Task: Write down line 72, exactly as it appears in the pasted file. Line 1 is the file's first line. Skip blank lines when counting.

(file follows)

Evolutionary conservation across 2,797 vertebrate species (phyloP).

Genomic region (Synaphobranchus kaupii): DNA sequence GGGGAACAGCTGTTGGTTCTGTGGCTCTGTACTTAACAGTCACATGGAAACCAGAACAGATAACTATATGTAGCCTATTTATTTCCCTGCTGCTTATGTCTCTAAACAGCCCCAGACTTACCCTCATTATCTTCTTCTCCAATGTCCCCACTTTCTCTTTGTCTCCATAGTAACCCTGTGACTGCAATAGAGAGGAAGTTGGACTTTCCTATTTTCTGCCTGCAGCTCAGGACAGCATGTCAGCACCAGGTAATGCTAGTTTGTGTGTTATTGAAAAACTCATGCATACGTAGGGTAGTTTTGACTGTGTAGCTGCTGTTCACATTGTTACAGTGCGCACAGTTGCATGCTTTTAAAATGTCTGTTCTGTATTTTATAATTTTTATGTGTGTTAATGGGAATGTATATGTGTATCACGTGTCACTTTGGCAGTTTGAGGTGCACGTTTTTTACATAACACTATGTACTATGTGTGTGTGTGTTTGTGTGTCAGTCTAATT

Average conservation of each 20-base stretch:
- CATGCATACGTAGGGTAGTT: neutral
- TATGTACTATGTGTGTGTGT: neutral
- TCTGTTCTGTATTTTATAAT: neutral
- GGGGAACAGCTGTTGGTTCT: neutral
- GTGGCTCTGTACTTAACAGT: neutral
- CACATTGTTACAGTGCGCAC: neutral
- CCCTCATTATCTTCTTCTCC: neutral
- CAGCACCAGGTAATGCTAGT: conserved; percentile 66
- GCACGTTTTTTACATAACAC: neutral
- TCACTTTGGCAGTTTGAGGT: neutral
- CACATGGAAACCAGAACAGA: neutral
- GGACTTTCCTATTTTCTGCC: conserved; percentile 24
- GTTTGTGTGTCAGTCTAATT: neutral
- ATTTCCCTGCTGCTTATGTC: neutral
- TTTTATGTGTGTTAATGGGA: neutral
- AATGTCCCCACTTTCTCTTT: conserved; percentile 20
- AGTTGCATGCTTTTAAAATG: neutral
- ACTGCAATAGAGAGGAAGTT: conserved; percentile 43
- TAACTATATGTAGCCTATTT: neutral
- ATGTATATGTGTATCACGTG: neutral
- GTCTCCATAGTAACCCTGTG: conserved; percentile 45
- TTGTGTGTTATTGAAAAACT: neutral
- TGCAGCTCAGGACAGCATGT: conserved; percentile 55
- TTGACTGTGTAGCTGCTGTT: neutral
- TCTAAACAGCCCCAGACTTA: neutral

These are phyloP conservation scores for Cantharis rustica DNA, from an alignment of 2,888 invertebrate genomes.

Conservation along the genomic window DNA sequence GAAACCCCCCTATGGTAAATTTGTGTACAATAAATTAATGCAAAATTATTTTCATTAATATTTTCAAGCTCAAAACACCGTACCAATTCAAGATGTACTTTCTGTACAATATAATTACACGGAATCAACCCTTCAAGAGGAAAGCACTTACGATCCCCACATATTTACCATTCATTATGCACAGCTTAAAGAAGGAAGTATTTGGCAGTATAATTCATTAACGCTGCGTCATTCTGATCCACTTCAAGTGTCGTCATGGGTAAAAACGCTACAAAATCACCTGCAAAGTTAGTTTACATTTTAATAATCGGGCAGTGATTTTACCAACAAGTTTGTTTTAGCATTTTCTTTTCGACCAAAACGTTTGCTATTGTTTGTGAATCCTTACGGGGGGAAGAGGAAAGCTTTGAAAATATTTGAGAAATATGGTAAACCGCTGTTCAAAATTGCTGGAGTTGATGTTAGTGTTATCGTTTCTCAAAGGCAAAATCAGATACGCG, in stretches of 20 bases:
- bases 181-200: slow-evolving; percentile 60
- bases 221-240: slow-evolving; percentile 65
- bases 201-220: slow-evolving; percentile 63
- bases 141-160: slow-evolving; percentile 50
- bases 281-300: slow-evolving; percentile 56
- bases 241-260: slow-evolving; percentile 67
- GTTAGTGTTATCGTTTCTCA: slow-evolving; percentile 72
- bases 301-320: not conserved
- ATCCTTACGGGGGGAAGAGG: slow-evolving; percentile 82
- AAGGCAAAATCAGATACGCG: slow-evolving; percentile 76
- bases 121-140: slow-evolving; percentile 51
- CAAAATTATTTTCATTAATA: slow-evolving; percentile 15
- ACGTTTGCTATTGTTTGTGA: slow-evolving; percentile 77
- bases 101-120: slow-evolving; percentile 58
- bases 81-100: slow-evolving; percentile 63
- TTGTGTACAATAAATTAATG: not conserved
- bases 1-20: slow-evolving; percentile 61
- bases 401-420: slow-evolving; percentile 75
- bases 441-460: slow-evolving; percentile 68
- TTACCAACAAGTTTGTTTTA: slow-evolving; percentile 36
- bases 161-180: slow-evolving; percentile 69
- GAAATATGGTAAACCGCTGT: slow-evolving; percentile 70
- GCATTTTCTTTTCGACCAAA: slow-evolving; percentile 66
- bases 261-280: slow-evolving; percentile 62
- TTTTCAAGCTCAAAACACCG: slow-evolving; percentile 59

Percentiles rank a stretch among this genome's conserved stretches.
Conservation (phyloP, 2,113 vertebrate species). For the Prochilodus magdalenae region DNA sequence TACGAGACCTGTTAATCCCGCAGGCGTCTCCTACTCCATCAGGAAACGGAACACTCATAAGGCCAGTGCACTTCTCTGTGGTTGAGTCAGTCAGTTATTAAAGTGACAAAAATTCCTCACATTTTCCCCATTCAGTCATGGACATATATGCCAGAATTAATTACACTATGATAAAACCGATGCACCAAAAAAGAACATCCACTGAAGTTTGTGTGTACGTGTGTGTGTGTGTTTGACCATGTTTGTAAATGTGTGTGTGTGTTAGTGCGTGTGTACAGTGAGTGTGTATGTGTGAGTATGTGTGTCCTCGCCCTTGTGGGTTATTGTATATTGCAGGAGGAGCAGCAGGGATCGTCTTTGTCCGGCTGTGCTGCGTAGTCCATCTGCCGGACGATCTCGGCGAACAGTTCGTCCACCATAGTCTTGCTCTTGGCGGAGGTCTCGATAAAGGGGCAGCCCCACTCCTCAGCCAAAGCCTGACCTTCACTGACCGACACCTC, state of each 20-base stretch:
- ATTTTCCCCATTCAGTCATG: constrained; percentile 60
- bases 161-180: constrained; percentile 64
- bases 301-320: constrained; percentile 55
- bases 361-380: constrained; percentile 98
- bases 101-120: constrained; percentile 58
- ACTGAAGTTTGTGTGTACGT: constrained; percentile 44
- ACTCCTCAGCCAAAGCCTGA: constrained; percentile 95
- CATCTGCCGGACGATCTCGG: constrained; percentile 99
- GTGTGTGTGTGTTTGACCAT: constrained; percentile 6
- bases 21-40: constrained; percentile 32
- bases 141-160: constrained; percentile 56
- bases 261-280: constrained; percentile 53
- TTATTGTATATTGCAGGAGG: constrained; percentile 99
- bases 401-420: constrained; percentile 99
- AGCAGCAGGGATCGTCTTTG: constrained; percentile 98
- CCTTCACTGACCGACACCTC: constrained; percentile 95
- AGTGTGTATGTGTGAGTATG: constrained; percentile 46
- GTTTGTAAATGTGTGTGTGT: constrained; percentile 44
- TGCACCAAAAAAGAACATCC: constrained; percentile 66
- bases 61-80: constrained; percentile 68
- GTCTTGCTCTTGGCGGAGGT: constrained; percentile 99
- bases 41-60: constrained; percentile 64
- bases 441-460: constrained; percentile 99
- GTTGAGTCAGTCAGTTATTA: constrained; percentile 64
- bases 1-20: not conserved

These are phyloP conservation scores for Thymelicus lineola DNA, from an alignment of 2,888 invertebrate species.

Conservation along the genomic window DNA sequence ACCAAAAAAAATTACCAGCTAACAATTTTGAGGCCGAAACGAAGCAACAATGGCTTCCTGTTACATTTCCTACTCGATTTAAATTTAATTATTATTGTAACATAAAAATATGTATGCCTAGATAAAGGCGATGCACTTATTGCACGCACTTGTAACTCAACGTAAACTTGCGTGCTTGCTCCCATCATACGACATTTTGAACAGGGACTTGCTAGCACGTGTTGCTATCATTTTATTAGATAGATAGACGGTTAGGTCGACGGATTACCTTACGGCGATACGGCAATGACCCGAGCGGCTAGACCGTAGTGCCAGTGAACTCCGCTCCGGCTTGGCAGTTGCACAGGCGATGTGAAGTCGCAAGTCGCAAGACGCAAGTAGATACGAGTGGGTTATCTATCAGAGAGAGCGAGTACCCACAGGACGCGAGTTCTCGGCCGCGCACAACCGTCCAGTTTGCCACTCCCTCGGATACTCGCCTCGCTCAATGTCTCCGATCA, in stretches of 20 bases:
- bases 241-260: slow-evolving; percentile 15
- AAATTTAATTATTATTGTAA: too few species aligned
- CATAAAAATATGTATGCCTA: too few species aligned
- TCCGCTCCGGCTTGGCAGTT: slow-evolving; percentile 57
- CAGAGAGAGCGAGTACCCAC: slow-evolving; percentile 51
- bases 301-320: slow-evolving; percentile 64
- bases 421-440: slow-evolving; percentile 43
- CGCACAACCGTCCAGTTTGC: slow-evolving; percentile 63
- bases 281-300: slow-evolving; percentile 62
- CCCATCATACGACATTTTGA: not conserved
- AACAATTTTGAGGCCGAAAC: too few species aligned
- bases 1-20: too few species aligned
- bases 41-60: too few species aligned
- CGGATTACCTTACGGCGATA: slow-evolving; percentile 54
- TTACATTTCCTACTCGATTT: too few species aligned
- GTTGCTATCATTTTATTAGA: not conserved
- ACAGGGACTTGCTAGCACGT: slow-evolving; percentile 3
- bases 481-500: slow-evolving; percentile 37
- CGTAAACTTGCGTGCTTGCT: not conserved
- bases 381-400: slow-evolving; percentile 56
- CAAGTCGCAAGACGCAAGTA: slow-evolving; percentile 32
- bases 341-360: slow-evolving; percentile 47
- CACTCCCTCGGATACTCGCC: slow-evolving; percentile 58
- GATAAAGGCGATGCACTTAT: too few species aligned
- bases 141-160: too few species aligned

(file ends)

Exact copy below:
- AGCAGCAGGGATCGTCTTTG: constrained; percentile 98